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10 Revealing Signs You May Already Be An Entrepreneur

10 Revealing Signs You May Already Be An Entrepreneur

Many people think that being an entrepreneur is so cool. They admire what a journey the entrepreneur takes and wish they can pick a coin or two in knowledge from the entrepreneur’s travails. Becoming a successful entrepreneur involves some outside of the box thinking, especially in a world of sophistication and complexities.

It takes guts, persistence, and drive to attain your goal as an entrepreneur. For many this can seem worrisome, especially when they feel they are simply not cut out for working under a figure of authority. They really want to make a difference instead and shoot for extraordinary business goals.

Although some of these points might sound negative, these traits are shared with successful entrepreneurs, and can be put to positive effect. You may already possess certain abilities that could determine your success as an entrepreneur, if you ever venture out to become one.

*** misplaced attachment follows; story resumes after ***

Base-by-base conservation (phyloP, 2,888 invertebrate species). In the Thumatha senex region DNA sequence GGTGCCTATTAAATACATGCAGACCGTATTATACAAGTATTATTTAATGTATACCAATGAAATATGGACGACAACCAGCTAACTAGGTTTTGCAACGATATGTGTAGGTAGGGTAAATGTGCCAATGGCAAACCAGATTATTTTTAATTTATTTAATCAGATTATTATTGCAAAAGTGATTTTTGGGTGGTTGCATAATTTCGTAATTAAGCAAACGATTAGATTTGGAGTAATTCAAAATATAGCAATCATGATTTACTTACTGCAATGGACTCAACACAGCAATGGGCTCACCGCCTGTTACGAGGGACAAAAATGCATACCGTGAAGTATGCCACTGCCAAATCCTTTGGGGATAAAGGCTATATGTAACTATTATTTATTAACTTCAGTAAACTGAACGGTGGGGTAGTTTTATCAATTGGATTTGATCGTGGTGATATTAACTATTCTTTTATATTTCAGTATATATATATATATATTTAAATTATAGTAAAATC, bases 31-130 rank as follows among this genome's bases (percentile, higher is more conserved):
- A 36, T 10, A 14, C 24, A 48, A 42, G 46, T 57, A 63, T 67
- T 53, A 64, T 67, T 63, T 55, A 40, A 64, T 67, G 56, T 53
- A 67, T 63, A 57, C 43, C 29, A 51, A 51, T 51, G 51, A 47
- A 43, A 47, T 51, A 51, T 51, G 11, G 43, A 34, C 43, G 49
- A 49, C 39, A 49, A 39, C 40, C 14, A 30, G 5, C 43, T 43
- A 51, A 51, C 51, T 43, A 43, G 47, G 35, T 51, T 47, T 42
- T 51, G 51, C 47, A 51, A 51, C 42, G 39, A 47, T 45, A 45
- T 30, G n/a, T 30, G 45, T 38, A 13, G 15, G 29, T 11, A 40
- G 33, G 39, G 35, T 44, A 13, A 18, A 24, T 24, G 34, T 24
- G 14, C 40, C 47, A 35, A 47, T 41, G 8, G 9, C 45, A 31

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1. You like to be the boss

You hate working for others and taking orders. You would rather lead and incite others to become better employees. You want to take charge, accept responsibility, and shoot for success in your own distinctive way.

2. You love challenges

You love to be dared and challenged to fight for what you deserve. You can’t just sit down waiting. Instead, you are ready to go all out and find answers. Challenges can be a thrill for you. They are a period of discovery and learning.

3. You hate the status quo

You can’t just swing for the conventional. You want to be different and write your own script. Rather than being what every other person settles to be, you want to be unique and unconventional in your approach for getting things done.

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4. You love taking risks